Two readers have sent me reports of the death on April 24 of Margaret Gelling, doyenne of English toponymists. The Economist‘s obituary does a splendid job of conveying what she did:

Mrs Gelling worked for the English Place-Name Society, formally and informally, from 1946. From 1986 to 1998 she was its president. She never held an academic post, but lectured widely, wrote a dozen books and produced three of the county surveys of place names. She was devoted to the proposition that names drawn from the landscape were not trivial or accidental, but original and important. All her passion for argument was employed to prove that hamm, a piece of land almost enclosed by water, was as vital a suffix as ham, a man-made enclosure; that an ending in –den might come from denu, a long and sinuous valley, rather than denn, a woodland pig-pasture; and that the hall in Coggeshall came from halh, a nook or a hollow, not some grand building. Cogg’s nook, a little recess tucked into the 150-foot contour line, was perhaps the best place where he could put his hut. With Mrs Gelling, topography always came first.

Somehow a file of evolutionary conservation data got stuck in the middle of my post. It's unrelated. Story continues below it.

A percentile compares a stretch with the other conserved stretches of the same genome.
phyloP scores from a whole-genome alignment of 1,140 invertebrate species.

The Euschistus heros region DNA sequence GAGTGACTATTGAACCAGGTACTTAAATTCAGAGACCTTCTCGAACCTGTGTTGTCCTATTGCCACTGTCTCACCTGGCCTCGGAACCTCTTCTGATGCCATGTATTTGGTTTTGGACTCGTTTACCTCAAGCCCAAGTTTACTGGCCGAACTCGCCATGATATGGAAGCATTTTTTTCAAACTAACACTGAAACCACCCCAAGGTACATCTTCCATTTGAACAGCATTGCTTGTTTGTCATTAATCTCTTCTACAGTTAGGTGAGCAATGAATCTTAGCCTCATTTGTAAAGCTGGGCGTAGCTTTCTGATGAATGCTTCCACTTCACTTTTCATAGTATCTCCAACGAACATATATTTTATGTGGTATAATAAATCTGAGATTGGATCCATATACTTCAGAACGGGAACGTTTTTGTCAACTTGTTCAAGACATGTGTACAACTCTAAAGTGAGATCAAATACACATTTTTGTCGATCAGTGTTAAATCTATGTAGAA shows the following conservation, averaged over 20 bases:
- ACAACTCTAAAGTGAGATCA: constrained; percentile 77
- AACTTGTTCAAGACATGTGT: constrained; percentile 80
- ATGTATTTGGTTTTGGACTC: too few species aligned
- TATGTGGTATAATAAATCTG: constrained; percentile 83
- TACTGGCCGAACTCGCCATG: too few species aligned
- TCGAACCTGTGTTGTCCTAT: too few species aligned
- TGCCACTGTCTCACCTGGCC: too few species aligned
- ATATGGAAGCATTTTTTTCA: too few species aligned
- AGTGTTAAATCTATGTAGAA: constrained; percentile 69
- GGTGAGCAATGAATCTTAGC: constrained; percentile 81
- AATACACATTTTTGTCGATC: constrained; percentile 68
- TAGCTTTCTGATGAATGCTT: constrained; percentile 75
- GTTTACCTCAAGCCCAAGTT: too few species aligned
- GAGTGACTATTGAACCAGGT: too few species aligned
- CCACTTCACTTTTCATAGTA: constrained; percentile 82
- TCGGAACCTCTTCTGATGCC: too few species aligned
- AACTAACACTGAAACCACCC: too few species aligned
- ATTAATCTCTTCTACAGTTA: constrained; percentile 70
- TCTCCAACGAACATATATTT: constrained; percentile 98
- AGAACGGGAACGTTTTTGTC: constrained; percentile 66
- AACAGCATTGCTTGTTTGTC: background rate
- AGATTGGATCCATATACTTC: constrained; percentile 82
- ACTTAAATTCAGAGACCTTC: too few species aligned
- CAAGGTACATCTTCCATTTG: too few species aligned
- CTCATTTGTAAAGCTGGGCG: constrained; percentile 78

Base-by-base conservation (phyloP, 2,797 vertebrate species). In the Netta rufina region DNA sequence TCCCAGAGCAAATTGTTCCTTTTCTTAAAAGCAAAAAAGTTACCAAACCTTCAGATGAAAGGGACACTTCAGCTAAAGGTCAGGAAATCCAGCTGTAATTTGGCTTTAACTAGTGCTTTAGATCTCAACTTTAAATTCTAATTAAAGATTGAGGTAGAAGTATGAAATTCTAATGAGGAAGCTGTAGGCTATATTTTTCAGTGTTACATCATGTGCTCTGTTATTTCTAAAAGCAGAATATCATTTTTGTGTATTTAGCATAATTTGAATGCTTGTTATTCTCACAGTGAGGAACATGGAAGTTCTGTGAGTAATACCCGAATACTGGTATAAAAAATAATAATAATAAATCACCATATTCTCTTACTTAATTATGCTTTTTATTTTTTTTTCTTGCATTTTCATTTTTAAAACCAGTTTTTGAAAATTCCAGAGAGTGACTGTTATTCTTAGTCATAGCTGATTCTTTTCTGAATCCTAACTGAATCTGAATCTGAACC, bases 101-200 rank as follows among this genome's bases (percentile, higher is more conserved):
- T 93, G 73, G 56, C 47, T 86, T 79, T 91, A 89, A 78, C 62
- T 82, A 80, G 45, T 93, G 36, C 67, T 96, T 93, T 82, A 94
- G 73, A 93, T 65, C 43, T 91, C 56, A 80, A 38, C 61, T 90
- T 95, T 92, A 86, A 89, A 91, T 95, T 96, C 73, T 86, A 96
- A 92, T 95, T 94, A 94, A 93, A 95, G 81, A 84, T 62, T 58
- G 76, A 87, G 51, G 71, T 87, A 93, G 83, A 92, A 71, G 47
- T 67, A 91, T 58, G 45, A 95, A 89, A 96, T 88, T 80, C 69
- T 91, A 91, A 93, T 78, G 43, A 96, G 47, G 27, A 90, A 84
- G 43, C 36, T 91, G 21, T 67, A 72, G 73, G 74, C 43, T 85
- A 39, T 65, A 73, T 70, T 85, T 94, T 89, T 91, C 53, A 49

No subtlety escaped her. The suffix fyrhth was not simply wood, but “scrubland at the edge of the forest”. The word wæss was not just swamp, but—she was particularly proud of this—“land by a meandering river which floods and drains quickly”. She had observed this herself at Buildwas, on the winding Severn in Shropshire, where between Saturday morning and Sunday afternoon the flooding river drained from the land “as if a plug had been pulled out”. A feld was not necessarily ground broken for arable, but any open country in the almost all-covering fifth-century forest. And an ærn was not merely a house, but a place where something was stored in bulk and worked on: so that Brewerne, in Cambridgeshire, acquired a smell of beer, and Colerne, in Wiltshire, a dusting of charcoal.